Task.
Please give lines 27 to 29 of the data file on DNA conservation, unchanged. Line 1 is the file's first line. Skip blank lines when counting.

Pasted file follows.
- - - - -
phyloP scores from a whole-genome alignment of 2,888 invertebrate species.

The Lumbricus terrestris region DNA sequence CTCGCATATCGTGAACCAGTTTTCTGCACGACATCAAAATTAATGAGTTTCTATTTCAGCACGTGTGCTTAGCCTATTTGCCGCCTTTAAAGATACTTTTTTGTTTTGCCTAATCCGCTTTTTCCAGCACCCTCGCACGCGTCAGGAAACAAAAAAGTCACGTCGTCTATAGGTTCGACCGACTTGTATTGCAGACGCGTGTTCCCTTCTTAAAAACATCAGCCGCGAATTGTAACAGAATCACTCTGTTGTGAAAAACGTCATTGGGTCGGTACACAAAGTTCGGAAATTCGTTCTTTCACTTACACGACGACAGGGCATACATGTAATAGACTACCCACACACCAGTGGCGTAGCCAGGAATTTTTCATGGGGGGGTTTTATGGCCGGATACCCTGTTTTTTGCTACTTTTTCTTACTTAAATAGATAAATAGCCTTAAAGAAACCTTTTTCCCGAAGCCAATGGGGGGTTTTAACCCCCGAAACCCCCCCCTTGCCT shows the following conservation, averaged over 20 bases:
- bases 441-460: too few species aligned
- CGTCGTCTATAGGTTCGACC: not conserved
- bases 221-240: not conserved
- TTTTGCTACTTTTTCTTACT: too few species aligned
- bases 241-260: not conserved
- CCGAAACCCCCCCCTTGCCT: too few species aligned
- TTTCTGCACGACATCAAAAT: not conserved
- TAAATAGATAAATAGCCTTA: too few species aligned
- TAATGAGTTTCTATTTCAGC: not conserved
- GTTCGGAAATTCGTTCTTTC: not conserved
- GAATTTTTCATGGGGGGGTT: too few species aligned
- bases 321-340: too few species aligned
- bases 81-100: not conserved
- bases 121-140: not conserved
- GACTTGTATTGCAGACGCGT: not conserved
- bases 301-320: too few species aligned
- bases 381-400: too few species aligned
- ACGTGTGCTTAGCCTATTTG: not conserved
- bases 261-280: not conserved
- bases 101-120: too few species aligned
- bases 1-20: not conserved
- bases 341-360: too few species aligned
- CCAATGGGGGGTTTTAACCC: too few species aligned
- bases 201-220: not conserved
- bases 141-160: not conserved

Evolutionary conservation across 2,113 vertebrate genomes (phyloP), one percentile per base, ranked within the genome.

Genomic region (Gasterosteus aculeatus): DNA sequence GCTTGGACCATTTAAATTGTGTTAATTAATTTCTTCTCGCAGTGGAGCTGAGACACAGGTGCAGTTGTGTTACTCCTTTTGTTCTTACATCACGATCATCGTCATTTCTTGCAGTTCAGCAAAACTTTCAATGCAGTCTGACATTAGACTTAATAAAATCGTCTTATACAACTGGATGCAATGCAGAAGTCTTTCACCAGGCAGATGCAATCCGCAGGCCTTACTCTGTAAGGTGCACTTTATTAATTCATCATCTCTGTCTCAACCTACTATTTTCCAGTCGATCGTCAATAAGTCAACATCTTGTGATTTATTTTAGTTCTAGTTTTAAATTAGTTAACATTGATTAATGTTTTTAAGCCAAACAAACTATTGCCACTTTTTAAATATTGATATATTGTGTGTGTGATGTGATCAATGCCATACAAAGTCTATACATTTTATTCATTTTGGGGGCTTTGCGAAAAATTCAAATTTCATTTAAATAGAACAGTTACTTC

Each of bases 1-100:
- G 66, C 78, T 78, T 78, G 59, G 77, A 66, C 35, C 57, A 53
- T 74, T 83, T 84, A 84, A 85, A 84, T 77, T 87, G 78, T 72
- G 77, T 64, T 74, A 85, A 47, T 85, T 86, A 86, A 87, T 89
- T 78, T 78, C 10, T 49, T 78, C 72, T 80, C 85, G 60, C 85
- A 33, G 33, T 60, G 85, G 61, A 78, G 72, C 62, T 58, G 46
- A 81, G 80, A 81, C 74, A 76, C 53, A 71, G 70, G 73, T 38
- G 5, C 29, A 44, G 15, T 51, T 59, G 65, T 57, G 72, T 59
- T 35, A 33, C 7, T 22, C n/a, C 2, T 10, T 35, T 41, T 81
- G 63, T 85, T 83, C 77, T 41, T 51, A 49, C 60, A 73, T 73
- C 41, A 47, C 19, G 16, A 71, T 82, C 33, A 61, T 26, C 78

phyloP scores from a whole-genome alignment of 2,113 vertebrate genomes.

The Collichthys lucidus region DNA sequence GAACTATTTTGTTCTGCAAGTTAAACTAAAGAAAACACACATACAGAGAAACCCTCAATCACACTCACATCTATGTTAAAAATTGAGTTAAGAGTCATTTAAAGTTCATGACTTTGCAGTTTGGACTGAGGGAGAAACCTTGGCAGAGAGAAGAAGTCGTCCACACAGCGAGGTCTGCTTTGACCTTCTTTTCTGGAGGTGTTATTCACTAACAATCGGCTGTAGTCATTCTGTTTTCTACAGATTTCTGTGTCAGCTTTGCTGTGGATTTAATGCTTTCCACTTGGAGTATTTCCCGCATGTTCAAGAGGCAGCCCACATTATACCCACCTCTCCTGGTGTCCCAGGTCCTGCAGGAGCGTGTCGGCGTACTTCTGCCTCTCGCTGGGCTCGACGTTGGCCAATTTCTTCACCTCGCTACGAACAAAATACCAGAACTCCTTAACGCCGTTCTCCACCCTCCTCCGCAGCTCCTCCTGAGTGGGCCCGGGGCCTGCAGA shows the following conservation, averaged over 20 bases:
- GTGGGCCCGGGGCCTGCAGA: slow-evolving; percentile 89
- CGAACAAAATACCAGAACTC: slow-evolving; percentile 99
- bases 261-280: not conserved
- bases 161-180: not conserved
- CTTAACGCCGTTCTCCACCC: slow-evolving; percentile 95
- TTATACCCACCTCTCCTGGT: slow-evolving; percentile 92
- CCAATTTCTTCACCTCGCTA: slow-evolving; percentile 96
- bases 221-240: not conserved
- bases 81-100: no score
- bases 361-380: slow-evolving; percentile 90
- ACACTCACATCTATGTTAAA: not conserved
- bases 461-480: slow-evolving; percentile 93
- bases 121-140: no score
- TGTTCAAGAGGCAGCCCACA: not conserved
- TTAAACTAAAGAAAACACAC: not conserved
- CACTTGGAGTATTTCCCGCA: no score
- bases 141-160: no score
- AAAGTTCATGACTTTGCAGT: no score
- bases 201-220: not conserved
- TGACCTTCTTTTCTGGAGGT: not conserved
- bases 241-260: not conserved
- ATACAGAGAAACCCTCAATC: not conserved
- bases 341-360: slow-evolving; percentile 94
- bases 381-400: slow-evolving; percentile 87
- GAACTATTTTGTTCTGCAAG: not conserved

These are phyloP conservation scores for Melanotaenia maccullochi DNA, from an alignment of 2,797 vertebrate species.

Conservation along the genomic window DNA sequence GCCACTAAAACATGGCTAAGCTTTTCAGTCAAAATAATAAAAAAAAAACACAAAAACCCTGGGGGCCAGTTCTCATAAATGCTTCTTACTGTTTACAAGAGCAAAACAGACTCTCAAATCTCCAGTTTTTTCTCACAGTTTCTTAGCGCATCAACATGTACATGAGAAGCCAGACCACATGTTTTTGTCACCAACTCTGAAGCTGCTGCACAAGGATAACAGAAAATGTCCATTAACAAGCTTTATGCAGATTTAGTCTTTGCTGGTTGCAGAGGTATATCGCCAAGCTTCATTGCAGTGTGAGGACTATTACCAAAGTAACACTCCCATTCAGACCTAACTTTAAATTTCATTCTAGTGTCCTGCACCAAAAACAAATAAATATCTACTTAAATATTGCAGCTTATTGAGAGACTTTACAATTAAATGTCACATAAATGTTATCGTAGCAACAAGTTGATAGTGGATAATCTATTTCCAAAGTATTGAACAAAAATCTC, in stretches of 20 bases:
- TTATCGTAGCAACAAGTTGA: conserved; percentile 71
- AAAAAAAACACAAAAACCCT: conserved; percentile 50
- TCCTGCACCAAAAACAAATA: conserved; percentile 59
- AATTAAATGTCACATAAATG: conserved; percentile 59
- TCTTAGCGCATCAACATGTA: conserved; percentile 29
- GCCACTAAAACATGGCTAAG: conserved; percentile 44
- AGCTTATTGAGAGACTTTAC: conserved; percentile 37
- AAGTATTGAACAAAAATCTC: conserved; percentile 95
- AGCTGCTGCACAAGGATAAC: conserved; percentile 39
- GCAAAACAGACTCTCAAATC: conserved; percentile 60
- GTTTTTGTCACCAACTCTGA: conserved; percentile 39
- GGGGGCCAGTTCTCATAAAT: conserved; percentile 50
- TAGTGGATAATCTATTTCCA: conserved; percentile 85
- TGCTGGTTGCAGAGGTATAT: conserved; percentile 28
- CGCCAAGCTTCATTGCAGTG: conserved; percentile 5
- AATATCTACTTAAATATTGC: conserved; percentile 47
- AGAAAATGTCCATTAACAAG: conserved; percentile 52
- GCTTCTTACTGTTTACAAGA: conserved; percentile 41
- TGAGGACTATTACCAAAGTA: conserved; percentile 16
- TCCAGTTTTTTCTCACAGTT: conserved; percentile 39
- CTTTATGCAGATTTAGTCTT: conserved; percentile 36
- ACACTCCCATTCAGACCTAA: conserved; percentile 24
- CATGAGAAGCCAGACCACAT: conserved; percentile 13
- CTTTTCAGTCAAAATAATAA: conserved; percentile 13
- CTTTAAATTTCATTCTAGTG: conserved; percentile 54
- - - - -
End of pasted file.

- bases 141-160: not conserved

Evolutionary conservation across 2,113 vertebrate genomes (phyloP), one percentile per base, ranked within the genome.

Genomic region (Gasterosteus aculeatus): DNA sequence GCTTGGACCATTTAAATTGTGTTAATTAATTTCTTCTCGCAGTGGAGCTGAGACACAGGTGCAGTTGTGTTACTCCTTTTGTTCTTACATCACGATCATCGTCATTTCTTGCAGTTCAGCAAAACTTTCAATGCAGTCTGACATTAGACTTAATAAAATCGTCTTATACAACTGGATGCAATGCAGAAGTCTTTCACCAGGCAGATGCAATCCGCAGGCCTTACTCTGTAAGGTGCACTTTATTAATTCATCATCTCTGTCTCAACCTACTATTTTCCAGTCGATCGTCAATAAGTCAACATCTTGTGATTTATTTTAGTTCTAGTTTTAAATTAGTTAACATTGATTAATGTTTTTAAGCCAAACAAACTATTGCCACTTTTTAAATATTGATATATTGTGTGTGTGATGTGATCAATGCCATACAAAGTCTATACATTTTATTCATTTTGGGGGCTTTGCGAAAAATTCAAATTTCATTTAAATAGAACAGTTACTTC